Why don’t more Ontario residents do this then ?

 

Instead of the usual I’ll apply with a GPA if 3.95 and keep getting rejected in Ontario just take a gap year if you don’t get in and goto Montreal for a year and apply. You are pretty much guaranteed to get in as an IP if you can read it seems 


“Guaranteed to get in as an IP if you can read”. The average cgpa for McGill IP is 3.9 btw. That is still higher than the IP averages for schools like McMaster and Western. Just saying. 

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1 hour ago, mcgillmdbd said:


“Guaranteed to get in as an IP if you can read”. The average cgpa for McGill IP is 3.9 btw. That is still higher than the IP averages for schools like McMaster and Western. Just saying.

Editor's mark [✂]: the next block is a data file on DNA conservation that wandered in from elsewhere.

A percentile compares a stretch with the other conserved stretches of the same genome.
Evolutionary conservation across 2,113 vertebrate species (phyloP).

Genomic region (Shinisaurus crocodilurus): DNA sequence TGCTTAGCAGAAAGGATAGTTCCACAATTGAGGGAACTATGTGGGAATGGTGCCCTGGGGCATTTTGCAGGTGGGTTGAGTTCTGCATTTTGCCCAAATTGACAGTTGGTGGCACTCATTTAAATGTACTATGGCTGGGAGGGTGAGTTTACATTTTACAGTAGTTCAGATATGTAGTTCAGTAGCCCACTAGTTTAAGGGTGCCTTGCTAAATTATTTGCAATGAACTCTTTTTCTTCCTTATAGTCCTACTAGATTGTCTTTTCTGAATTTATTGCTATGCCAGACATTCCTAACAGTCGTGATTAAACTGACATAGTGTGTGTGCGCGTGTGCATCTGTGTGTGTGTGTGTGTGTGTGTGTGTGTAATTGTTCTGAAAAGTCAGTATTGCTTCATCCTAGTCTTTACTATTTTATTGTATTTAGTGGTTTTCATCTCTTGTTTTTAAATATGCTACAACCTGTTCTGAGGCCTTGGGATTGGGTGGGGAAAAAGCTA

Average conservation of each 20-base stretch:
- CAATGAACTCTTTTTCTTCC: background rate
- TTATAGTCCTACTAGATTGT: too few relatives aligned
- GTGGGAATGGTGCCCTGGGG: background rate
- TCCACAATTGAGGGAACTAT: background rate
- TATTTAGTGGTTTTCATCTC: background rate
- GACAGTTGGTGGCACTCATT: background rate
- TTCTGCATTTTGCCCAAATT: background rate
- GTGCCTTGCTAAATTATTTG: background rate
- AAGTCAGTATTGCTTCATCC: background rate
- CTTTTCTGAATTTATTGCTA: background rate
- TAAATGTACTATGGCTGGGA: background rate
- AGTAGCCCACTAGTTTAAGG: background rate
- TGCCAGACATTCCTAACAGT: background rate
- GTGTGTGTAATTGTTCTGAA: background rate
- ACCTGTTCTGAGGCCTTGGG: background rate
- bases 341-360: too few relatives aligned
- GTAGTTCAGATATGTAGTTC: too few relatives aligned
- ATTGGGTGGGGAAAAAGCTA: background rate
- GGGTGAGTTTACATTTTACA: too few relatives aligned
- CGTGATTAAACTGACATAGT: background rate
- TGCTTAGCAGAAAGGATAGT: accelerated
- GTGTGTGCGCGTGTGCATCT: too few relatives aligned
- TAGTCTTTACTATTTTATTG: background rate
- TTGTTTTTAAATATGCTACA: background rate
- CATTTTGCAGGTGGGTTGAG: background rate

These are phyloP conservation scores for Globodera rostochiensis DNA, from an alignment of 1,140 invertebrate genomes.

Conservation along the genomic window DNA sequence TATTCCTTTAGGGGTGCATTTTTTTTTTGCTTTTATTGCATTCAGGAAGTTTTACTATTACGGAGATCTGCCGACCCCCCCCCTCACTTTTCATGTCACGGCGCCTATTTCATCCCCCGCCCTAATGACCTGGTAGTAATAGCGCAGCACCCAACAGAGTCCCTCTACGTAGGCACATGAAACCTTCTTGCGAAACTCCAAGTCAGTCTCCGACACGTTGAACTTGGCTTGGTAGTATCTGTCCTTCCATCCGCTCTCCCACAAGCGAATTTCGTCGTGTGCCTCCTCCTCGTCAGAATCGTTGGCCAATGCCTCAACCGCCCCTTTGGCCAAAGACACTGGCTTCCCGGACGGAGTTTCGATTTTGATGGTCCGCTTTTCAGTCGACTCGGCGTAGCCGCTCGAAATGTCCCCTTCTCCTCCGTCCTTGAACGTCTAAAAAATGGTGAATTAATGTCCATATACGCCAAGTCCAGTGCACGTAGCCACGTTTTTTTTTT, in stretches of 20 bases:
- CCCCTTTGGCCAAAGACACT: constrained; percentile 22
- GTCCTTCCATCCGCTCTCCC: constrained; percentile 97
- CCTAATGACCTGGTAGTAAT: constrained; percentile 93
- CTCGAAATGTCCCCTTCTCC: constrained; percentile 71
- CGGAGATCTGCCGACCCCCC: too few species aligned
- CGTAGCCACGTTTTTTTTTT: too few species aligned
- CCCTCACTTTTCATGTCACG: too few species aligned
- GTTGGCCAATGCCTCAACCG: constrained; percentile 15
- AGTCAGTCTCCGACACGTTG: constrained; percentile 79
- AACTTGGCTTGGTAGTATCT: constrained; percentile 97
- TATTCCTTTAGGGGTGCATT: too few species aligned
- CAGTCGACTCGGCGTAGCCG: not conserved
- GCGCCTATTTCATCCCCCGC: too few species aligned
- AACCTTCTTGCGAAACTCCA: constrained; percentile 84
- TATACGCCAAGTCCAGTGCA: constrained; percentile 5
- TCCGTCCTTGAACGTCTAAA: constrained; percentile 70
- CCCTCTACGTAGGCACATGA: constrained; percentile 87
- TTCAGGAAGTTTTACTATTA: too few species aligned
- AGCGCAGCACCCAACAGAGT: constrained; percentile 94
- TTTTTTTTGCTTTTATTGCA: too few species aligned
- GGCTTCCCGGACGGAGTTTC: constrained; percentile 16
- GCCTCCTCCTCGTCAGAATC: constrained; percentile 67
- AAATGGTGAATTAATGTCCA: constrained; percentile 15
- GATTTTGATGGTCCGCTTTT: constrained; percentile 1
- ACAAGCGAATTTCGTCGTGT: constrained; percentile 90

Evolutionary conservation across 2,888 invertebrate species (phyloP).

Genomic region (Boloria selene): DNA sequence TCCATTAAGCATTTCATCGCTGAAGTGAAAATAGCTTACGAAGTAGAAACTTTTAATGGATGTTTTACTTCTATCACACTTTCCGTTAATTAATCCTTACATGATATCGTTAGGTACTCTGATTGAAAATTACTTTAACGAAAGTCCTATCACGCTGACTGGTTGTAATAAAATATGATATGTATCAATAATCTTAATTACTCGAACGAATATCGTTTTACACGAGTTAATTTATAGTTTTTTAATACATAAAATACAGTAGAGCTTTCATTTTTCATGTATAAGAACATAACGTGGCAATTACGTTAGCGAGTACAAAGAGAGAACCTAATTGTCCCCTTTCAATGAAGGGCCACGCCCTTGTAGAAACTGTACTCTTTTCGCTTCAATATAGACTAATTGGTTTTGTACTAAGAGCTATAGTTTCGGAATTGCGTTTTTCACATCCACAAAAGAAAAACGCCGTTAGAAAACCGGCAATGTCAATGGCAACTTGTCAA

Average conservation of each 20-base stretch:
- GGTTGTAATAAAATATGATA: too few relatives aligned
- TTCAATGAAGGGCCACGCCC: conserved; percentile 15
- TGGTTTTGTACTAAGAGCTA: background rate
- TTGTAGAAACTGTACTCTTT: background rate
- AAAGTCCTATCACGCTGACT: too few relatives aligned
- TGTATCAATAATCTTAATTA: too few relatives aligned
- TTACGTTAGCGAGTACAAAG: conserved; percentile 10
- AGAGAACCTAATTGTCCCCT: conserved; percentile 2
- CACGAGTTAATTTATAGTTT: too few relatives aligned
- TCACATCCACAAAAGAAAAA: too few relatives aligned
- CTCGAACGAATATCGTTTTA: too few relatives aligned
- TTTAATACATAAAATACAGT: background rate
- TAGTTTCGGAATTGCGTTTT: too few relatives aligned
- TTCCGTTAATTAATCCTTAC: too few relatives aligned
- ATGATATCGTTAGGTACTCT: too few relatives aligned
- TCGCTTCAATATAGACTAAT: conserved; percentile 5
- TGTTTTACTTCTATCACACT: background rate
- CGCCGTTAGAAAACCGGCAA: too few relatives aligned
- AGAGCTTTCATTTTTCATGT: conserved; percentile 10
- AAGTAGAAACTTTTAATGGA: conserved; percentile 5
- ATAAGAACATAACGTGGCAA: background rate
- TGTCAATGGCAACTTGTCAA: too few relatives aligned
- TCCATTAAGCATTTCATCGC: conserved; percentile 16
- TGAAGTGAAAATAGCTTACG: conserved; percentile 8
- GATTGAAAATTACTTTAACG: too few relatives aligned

It just seems a lot of people on here getting interview with much lower GPA if IP (some as low as under 3.7)

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2 hours ago, Raptors905 said:

It just seems a lot of people on here getting interview with much lower GPA if IP (some as low as under 3.7)

250+ interviews so you will get people on lower side. Also prof title + grad degree boosts GPA. Not to mention CV and Casper account for 30%. Lots of factors beyond just GPA. Also GPA is a bad predictor of med school success and future quality as a physician so ya prob why McGill stands out compared to many other academic standing only programs.

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4 hours ago, Raptors905 said:

Why don’t more Ontario residents do this then ?